Toxic Skin Care Ingredients: What to Know and What to Avoid

Welcome to April on the i {heart} skin blog! After discussing aging all last month, I've chosen this month to blog about skin care and cosmetic ingredients as they pertain to the environment. We'll talk all about the good, bad and ugly of what goes into your products and what you can do to make sure you chose clean products and ingredients that are safe for your skin. Let's dive in shall we?

Today's topic focuses on skin care ingredients. There's a lot of talk these days about "clean" or "green" beauty and with good reason. More and more, consumers are becoming savvy about the ingredients that are in their cosmetics. As the demand for more natural beauty products increases, more and more brands are hitting the market to meet this demand, which is great.

However, with this on-slaught of new products, comes a lot of "green-washing." Green-washing refers to when a company emphasizes the natural or clean properties of their product regardless of how legitimately clean the product actually is. Marketing companies know that consumers love hearing that their product is paraben-free, non-toxic, free of dyes and perfumes, etc. But that doesn't mean you're getting the whole story. A good example I heard of this recently was a product exclaiming that they were free of one particular toxic chemical, while another toxic chemical was still sitting high on the ingredient deck. Yikes. So how do you know what's good and what's not so good?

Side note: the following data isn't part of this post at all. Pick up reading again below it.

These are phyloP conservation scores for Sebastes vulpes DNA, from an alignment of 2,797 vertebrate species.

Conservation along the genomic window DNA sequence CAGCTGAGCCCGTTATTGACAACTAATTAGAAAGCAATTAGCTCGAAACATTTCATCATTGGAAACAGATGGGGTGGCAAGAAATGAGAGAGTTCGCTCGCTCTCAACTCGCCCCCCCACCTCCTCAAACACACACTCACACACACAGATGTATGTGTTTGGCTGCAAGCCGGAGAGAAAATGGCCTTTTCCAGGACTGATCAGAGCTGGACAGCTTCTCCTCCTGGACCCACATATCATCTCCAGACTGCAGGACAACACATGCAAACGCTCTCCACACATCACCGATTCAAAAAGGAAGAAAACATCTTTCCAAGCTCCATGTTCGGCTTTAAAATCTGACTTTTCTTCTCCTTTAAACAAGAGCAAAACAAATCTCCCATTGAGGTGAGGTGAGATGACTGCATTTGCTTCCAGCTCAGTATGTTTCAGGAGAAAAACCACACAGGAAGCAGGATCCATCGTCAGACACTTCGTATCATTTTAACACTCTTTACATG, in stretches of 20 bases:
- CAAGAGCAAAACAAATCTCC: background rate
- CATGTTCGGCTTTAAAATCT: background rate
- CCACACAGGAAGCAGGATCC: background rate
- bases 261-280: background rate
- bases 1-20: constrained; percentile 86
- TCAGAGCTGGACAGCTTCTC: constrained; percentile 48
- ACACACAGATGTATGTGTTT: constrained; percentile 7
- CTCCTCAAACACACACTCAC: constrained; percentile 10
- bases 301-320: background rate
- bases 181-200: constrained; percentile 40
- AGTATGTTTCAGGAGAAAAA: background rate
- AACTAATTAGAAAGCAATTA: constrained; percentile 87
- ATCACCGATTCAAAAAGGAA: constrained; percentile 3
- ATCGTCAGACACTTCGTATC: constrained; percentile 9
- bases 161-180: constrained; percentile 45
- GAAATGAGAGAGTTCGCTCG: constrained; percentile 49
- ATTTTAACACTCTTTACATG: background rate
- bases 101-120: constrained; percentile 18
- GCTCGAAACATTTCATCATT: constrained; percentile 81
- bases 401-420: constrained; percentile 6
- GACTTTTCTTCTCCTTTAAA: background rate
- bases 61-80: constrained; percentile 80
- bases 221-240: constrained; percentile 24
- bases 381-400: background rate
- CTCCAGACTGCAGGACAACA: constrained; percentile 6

What's in a label?

When shopping for any product you consume, you should always take a glimpse at the label. The FDA requires that all cosmetics be labeled with their ingredient list, in order of concentration. Any ingredient 1% or more, must be listed with the exception of color ingredients, which are listed last. There are other requirements, but this is the most important to know, as it will help you decode and determine what's actually going onto your face. Ingredients are typically listed by their scientific or Latin name, although many labels will also list the English word as well. This link is a great resource for learning what names ingredients appear under.

Something else worth noting, despite the strict standards for labeling, the FDA does not have quite so stringent standards when it comes to what is allowed to be used in a product and what is not. For example in Europe, the EU has banned or restricted 450 tested and monitored products. The United States has banned only nine. The government does not actually require health studies or pre-market testing in order for a product to be sold. And of the 10,500+ ingredients that have been determined by the FDA, only 15% have actually been evaluated for safety. Also, yikes. The takeaway here is: don't expect government regulations to be the gatekeeper.

So what should you avoid?

This is were it gets a little tricker. Today I'm just going to talk about a few common controversial ingredients, but reasons for avoiding certain things may vary based on your own philosophies and concerns. As always, I recommend doing a little of your own your research beyond what we cover here.

When we talk about toxic ingredients, a common phrase that comes up is "The Dirty Dozen." Lest we get overwhelmed by all the information out there, this is a good place to start. The dirty dozen is based on a 2010 Canadian study, which cited these 12 chemicals and compounds as ones consumers should avoid. It's also important to know there are still a lot of unknowns. I recommend reading up and then deciding for yourself.

The Dirty Dozen:

-BHA (butylated hydroxyanisole) and BHT(butylated hydroxytoluene)

-Coal tar dyes: p-phenylenediamine and colors listed as "CI" followed by a five-digit number

-Diethanolamine (DEA), cocamide DEA, and lauramide DEA

-Dibutyl phthalate (DBP)

-Formaldehyde-releasing preservatives


-Parfum (Fragrance)

-Polyethylene glycol (PEG)